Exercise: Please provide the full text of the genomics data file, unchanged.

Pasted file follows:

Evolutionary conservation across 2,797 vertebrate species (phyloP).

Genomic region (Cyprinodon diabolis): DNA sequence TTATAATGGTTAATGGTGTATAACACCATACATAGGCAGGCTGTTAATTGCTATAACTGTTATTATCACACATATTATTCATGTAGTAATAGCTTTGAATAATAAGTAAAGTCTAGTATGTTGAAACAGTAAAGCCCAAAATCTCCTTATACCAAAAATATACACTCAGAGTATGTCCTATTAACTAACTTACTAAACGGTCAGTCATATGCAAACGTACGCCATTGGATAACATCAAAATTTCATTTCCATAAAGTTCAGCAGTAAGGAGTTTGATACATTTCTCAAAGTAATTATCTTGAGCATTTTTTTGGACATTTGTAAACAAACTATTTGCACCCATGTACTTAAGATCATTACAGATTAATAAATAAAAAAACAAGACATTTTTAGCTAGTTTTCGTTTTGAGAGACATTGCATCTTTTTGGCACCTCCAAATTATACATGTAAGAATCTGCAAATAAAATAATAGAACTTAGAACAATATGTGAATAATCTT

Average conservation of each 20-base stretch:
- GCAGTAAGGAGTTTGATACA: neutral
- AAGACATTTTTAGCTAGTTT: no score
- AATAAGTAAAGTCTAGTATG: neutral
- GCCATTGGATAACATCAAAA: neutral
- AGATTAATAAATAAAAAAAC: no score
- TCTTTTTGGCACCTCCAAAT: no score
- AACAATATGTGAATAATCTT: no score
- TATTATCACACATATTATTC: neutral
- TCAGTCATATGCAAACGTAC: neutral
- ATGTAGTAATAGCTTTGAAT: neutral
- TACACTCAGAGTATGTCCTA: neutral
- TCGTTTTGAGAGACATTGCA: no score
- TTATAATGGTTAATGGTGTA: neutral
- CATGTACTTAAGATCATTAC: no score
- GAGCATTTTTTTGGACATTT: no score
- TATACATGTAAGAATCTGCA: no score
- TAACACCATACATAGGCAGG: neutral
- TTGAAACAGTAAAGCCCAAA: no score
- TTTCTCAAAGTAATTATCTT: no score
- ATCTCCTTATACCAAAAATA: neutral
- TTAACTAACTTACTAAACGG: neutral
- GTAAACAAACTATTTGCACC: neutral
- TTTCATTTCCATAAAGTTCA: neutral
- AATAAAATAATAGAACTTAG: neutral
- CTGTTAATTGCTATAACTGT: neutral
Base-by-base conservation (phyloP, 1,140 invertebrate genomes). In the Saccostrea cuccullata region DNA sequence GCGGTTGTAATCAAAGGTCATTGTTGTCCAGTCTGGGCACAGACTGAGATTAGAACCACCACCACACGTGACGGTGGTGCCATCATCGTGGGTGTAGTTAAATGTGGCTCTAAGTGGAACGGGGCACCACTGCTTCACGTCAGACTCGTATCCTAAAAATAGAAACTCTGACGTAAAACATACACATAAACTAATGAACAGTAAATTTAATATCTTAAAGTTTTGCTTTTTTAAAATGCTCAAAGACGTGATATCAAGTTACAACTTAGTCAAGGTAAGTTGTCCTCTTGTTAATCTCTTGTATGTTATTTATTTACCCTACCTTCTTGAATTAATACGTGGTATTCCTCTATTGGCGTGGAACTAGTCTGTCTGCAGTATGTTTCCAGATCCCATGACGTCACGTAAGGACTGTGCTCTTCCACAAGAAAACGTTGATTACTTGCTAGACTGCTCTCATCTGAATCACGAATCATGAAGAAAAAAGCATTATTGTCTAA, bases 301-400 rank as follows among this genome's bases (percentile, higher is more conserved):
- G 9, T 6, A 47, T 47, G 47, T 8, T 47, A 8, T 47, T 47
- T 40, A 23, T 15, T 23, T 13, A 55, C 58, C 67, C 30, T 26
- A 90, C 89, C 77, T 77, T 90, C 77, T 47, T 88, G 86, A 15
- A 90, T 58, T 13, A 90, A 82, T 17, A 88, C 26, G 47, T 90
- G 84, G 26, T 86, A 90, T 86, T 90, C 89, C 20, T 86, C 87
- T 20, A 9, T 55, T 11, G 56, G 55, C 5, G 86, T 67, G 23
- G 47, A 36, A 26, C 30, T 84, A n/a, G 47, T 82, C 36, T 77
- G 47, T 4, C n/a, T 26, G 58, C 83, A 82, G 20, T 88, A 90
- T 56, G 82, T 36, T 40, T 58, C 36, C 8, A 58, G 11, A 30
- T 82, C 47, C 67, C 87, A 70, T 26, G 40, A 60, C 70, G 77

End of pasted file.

Evolutionary conservation across 2,797 vertebrate species (phyloP).

Genomic region (Cyprinodon diabolis): DNA sequence TTATAATGGTTAATGGTGTATAACACCATACATAGGCAGGCTGTTAATTGCTATAACTGTTATTATCACACATATTATTCATGTAGTAATAGCTTTGAATAATAAGTAAAGTCTAGTATGTTGAAACAGTAAAGCCCAAAATCTCCTTATACCAAAAATATACACTCAGAGTATGTCCTATTAACTAACTTACTAAACGGTCAGTCATATGCAAACGTACGCCATTGGATAACATCAAAATTTCATTTCCATAAAGTTCAGCAGTAAGGAGTTTGATACATTTCTCAAAGTAATTATCTTGAGCATTTTTTTGGACATTTGTAAACAAACTATTTGCACCCATGTACTTAAGATCATTACAGATTAATAAATAAAAAAACAAGACATTTTTAGCTAGTTTTCGTTTTGAGAGACATTGCATCTTTTTGGCACCTCCAAATTATACATGTAAGAATCTGCAAATAAAATAATAGAACTTAGAACAATATGTGAATAATCTT

Average conservation of each 20-base stretch:
- GCAGTAAGGAGTTTGATACA: neutral
- AAGACATTTTTAGCTAGTTT: no score
- AATAAGTAAAGTCTAGTATG: neutral
- GCCATTGGATAACATCAAAA: neutral
- AGATTAATAAATAAAAAAAC: no score
- TCTTTTTGGCACCTCCAAAT: no score
- AACAATATGTGAATAATCTT: no score
- TATTATCACACATATTATTC: neutral
- TCAGTCATATGCAAACGTAC: neutral
- ATGTAGTAATAGCTTTGAAT: neutral
- TACACTCAGAGTATGTCCTA: neutral
- TCGTTTTGAGAGACATTGCA: no score
- TTATAATGGTTAATGGTGTA: neutral
- CATGTACTTAAGATCATTAC: no score
- GAGCATTTTTTTGGACATTT: no score
- TATACATGTAAGAATCTGCA: no score
- TAACACCATACATAGGCAGG: neutral
- TTGAAACAGTAAAGCCCAAA: no score
- TTTCTCAAAGTAATTATCTT: no score
- ATCTCCTTATACCAAAAATA: neutral
- TTAACTAACTTACTAAACGG: neutral
- GTAAACAAACTATTTGCACC: neutral
- TTTCATTTCCATAAAGTTCA: neutral
- AATAAAATAATAGAACTTAG: neutral
- CTGTTAATTGCTATAACTGT: neutral
Base-by-base conservation (phyloP, 1,140 invertebrate genomes). In the Saccostrea cuccullata region DNA sequence GCGGTTGTAATCAAAGGTCATTGTTGTCCAGTCTGGGCACAGACTGAGATTAGAACCACCACCACACGTGACGGTGGTGCCATCATCGTGGGTGTAGTTAAATGTGGCTCTAAGTGGAACGGGGCACCACTGCTTCACGTCAGACTCGTATCCTAAAAATAGAAACTCTGACGTAAAACATACACATAAACTAATGAACAGTAAATTTAATATCTTAAAGTTTTGCTTTTTTAAAATGCTCAAAGACGTGATATCAAGTTACAACTTAGTCAAGGTAAGTTGTCCTCTTGTTAATCTCTTGTATGTTATTTATTTACCCTACCTTCTTGAATTAATACGTGGTATTCCTCTATTGGCGTGGAACTAGTCTGTCTGCAGTATGTTTCCAGATCCCATGACGTCACGTAAGGACTGTGCTCTTCCACAAGAAAACGTTGATTACTTGCTAGACTGCTCTCATCTGAATCACGAATCATGAAGAAAAAAGCATTATTGTCTAA, bases 301-400 rank as follows among this genome's bases (percentile, higher is more conserved):
- G 9, T 6, A 47, T 47, G 47, T 8, T 47, A 8, T 47, T 47
- T 40, A 23, T 15, T 23, T 13, A 55, C 58, C 67, C 30, T 26
- A 90, C 89, C 77, T 77, T 90, C 77, T 47, T 88, G 86, A 15
- A 90, T 58, T 13, A 90, A 82, T 17, A 88, C 26, G 47, T 90
- G 84, G 26, T 86, A 90, T 86, T 90, C 89, C 20, T 86, C 87
- T 20, A 9, T 55, T 11, G 56, G 55, C 5, G 86, T 67, G 23
- G 47, A 36, A 26, C 30, T 84, A n/a, G 47, T 82, C 36, T 77
- G 47, T 4, C n/a, T 26, G 58, C 83, A 82, G 20, T 88, A 90
- T 56, G 82, T 36, T 40, T 58, C 36, C 8, A 58, G 11, A 30
- T 82, C 47, C 67, C 87, A 70, T 26, G 40, A 60, C 70, G 77